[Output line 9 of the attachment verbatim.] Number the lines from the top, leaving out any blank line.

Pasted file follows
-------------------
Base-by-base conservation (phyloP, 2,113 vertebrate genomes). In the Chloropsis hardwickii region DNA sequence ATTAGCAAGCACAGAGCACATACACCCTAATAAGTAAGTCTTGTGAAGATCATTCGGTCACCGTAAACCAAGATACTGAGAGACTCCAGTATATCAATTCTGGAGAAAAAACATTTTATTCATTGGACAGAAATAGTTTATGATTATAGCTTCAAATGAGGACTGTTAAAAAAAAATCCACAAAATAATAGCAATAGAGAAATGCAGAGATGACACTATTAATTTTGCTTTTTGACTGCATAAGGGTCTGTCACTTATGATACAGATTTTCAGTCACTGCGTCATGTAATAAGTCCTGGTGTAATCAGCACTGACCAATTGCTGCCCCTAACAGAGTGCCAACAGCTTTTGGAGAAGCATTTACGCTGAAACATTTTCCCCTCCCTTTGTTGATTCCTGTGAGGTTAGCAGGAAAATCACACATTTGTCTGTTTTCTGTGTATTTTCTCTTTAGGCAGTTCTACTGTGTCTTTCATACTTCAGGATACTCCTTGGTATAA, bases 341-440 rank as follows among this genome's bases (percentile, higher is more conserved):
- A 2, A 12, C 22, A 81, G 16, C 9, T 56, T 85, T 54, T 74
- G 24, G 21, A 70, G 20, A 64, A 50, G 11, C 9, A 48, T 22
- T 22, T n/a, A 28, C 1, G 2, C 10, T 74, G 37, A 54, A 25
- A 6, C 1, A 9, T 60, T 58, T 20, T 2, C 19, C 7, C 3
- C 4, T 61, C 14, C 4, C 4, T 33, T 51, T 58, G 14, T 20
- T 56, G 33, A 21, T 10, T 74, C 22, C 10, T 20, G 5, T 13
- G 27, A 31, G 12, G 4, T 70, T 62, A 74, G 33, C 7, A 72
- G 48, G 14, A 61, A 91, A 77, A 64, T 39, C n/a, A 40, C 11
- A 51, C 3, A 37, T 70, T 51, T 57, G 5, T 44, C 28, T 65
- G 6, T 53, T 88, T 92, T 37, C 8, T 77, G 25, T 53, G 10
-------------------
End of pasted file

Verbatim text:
- G 48, G 14, A 61, A 91, A 77, A 64, T 39, C n/a, A 40, C 11